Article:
I kind of agree with you that LUT52% FF68% usage, with minimal or no IO being driven ( I assume ), and clocked at 200 MHz shouldn't cause your platform power supply to roll over and play dead... but that's the nature of this class of boards. As I mentioned the more expensive FPGA hardware comes with a more robust power supply design. Regardless, I'm pretty sure that 1 unhappy customer out of a thousand isn't going to change the way that these boards are designed. I'm betting that 90% of the projects done on them use less than 20% of resources... just a guesstament.

I hate to mention it at this point but there's still that outside, low probability chance that something has gone wrong with the 12-pipeline 200 MHz build. At this point, personally, I might be curious enough to try a few builds sliding from 100 MHz upward to see the power dissipation curve... but I can get overly curious. Most likely it's the hardware platform.

Thanks for keeping us informed about your experiences.

Edited by zygot
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It seems to me that you already have a suspect in mind; a power supply issue. So, why not try to either confirm or eliminate that possibility?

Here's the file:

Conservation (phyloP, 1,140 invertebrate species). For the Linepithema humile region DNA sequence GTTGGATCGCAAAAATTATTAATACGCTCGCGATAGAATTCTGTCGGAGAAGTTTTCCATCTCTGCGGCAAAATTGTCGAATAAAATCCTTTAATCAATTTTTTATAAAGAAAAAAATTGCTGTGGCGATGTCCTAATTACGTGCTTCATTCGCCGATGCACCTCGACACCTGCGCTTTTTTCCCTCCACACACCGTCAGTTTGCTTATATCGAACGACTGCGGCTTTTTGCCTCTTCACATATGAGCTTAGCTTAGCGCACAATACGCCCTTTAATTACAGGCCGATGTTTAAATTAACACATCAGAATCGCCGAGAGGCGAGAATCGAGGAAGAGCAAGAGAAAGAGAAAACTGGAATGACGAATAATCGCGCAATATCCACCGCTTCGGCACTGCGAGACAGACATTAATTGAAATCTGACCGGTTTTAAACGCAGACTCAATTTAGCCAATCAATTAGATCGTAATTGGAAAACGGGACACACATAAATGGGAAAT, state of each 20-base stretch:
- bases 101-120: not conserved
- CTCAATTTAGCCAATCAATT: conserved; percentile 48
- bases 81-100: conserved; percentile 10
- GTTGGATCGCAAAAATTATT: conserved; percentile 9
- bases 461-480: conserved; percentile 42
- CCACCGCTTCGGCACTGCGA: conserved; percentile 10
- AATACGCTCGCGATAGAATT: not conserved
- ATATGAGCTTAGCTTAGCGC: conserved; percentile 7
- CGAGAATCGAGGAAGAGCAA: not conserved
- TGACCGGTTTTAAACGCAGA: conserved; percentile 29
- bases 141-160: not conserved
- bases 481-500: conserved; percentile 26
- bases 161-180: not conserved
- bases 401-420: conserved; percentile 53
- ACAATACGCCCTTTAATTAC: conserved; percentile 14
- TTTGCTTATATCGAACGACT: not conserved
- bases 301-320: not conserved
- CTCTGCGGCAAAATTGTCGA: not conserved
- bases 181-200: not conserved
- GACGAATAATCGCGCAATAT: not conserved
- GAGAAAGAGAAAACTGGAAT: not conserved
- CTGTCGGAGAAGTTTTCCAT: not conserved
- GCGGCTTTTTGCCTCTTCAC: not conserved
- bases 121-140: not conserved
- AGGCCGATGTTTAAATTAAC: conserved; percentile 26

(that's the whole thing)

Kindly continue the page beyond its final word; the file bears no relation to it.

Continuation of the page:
If you have a decent oscilloscope you can monitor the core voltages at the point where you think that the problem occurs. If you don't have a scope then you can use the FPGA XADC facility to monitor and set alarms for internal supply voltaes. This might require a bit of alteration to your PL design. Perhaps you could add control bits to allow some functionality in the PL but not others. This would allow you to selectively enable parts of the design.

You don't mention it but the ARM processors are fast enough to cause but faults. I've seen this with standard AXI GPIO IP and trying to flip bits at too high a rate. You can test this by adding delays between successive AXI read/write accesses.

One thing that is important to do  when debugging complex (SW + HW ) problems is divide and conquer. Pare down the possible causes of the problem. Often, it turns out to be more complicated than just one thing but a binary approach to eliminating suspects is still the best approach most of the time. It never hurts to take a short break and come back and try and do a fresh review of what's going on with a design and try a few thought experiments. Of course, you've already done your PL design simulation and carefully looked for unexpected changes from previous design iterations.. right? Sometimes, the HW timing reports and messages have a clue as well.